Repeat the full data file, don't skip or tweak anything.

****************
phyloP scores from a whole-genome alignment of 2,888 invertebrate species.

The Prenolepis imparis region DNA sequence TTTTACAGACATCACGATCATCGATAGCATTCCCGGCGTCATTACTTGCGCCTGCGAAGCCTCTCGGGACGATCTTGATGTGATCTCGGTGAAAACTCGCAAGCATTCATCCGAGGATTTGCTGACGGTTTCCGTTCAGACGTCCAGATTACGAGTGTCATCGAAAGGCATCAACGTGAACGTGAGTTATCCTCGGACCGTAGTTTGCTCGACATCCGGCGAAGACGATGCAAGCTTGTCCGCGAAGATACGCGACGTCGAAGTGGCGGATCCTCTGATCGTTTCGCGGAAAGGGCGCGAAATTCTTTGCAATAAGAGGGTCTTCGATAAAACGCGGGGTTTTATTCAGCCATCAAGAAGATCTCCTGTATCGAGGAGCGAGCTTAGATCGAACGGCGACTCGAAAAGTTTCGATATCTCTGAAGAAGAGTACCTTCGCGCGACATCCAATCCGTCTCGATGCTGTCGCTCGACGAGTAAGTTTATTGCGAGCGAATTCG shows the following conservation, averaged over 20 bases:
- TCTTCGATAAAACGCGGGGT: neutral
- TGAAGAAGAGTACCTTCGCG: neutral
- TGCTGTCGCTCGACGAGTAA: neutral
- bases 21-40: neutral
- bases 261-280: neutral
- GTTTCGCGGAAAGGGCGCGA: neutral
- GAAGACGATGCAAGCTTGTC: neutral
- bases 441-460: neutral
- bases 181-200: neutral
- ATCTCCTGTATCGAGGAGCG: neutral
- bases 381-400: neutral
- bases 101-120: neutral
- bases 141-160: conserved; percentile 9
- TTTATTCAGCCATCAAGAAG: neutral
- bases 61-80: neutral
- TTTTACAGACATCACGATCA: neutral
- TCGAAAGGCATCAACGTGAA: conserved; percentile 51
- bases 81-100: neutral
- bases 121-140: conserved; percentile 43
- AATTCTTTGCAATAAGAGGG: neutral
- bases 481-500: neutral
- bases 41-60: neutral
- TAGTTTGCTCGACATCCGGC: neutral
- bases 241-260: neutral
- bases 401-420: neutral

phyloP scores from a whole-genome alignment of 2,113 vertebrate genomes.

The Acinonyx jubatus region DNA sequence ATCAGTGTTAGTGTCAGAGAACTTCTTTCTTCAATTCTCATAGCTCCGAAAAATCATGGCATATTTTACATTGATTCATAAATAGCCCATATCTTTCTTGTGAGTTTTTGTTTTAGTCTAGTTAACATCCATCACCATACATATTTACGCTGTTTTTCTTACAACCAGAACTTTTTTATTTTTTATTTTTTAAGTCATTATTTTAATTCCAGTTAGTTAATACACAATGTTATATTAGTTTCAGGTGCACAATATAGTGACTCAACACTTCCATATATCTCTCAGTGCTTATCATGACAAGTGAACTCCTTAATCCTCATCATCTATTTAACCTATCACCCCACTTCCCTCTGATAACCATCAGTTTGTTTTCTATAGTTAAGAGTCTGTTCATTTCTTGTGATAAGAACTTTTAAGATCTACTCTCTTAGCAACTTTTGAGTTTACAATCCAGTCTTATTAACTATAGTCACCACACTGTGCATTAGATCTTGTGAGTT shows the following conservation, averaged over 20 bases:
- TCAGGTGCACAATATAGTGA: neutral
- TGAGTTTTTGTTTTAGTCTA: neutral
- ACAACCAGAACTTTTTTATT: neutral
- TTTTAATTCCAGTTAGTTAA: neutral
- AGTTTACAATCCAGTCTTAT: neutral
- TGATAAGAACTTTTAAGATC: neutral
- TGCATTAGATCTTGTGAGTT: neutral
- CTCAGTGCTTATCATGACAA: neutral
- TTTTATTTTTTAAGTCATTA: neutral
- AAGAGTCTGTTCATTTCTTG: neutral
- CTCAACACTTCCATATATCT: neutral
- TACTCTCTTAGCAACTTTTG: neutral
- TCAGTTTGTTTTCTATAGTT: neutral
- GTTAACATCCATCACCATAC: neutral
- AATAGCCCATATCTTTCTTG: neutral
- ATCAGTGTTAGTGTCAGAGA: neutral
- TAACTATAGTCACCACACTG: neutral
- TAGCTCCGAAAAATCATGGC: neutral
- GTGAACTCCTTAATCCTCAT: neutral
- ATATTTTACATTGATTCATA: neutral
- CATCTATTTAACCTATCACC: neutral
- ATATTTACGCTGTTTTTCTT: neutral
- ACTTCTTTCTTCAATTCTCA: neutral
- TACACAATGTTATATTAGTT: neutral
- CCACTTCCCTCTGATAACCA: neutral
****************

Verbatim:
phyloP scores from a whole-genome alignment of 2,888 invertebrate species.

The Prenolepis imparis region DNA sequence TTTTACAGACATCACGATCATCGATAGCATTCCCGGCGTCATTACTTGCGCCTGCGAAGCCTCTCGGGACGATCTTGATGTGATCTCGGTGAAAACTCGCAAGCATTCATCCGAGGATTTGCTGACGGTTTCCGTTCAGACGTCCAGATTACGAGTGTCATCGAAAGGCATCAACGTGAACGTGAGTTATCCTCGGACCGTAGTTTGCTCGACATCCGGCGAAGACGATGCAAGCTTGTCCGCGAAGATACGCGACGTCGAAGTGGCGGATCCTCTGATCGTTTCGCGGAAAGGGCGCGAAATTCTTTGCAATAAGAGGGTCTTCGATAAAACGCGGGGTTTTATTCAGCCATCAAGAAGATCTCCTGTATCGAGGAGCGAGCTTAGATCGAACGGCGACTCGAAAAGTTTCGATATCTCTGAAGAAGAGTACCTTCGCGCGACATCCAATCCGTCTCGATGCTGTCGCTCGACGAGTAAGTTTATTGCGAGCGAATTCG shows the following conservation, averaged over 20 bases:
- TCTTCGATAAAACGCGGGGT: neutral
- TGAAGAAGAGTACCTTCGCG: neutral
- TGCTGTCGCTCGACGAGTAA: neutral
- bases 21-40: neutral
- bases 261-280: neutral
- GTTTCGCGGAAAGGGCGCGA: neutral
- GAAGACGATGCAAGCTTGTC: neutral
- bases 441-460: neutral
- bases 181-200: neutral
- ATCTCCTGTATCGAGGAGCG: neutral
- bases 381-400: neutral
- bases 101-120: neutral
- bases 141-160: conserved; percentile 9
- TTTATTCAGCCATCAAGAAG: neutral
- bases 61-80: neutral
- TTTTACAGACATCACGATCA: neutral
- TCGAAAGGCATCAACGTGAA: conserved; percentile 51
- bases 81-100: neutral
- bases 121-140: conserved; percentile 43
- AATTCTTTGCAATAAGAGGG: neutral
- bases 481-500: neutral
- bases 41-60: neutral
- TAGTTTGCTCGACATCCGGC: neutral
- bases 241-260: neutral
- bases 401-420: neutral

phyloP scores from a whole-genome alignment of 2,113 vertebrate genomes.

The Acinonyx jubatus region DNA sequence ATCAGTGTTAGTGTCAGAGAACTTCTTTCTTCAATTCTCATAGCTCCGAAAAATCATGGCATATTTTACATTGATTCATAAATAGCCCATATCTTTCTTGTGAGTTTTTGTTTTAGTCTAGTTAACATCCATCACCATACATATTTACGCTGTTTTTCTTACAACCAGAACTTTTTTATTTTTTATTTTTTAAGTCATTATTTTAATTCCAGTTAGTTAATACACAATGTTATATTAGTTTCAGGTGCACAATATAGTGACTCAACACTTCCATATATCTCTCAGTGCTTATCATGACAAGTGAACTCCTTAATCCTCATCATCTATTTAACCTATCACCCCACTTCCCTCTGATAACCATCAGTTTGTTTTCTATAGTTAAGAGTCTGTTCATTTCTTGTGATAAGAACTTTTAAGATCTACTCTCTTAGCAACTTTTGAGTTTACAATCCAGTCTTATTAACTATAGTCACCACACTGTGCATTAGATCTTGTGAGTT shows the following conservation, averaged over 20 bases:
- TCAGGTGCACAATATAGTGA: neutral
- TGAGTTTTTGTTTTAGTCTA: neutral
- ACAACCAGAACTTTTTTATT: neutral
- TTTTAATTCCAGTTAGTTAA: neutral
- AGTTTACAATCCAGTCTTAT: neutral
- TGATAAGAACTTTTAAGATC: neutral
- TGCATTAGATCTTGTGAGTT: neutral
- CTCAGTGCTTATCATGACAA: neutral
- TTTTATTTTTTAAGTCATTA: neutral
- AAGAGTCTGTTCATTTCTTG: neutral
- CTCAACACTTCCATATATCT: neutral
- TACTCTCTTAGCAACTTTTG: neutral
- TCAGTTTGTTTTCTATAGTT: neutral
- GTTAACATCCATCACCATAC: neutral
- AATAGCCCATATCTTTCTTG: neutral
- ATCAGTGTTAGTGTCAGAGA: neutral
- TAACTATAGTCACCACACTG: neutral
- TAGCTCCGAAAAATCATGGC: neutral
- GTGAACTCCTTAATCCTCAT: neutral
- ATATTTTACATTGATTCATA: neutral
- CATCTATTTAACCTATCACC: neutral
- ATATTTACGCTGTTTTTCTT: neutral
- ACTTCTTTCTTCAATTCTCA: neutral
- TACACAATGTTATATTAGTT: neutral
- CCACTTCCCTCTGATAACCA: neutral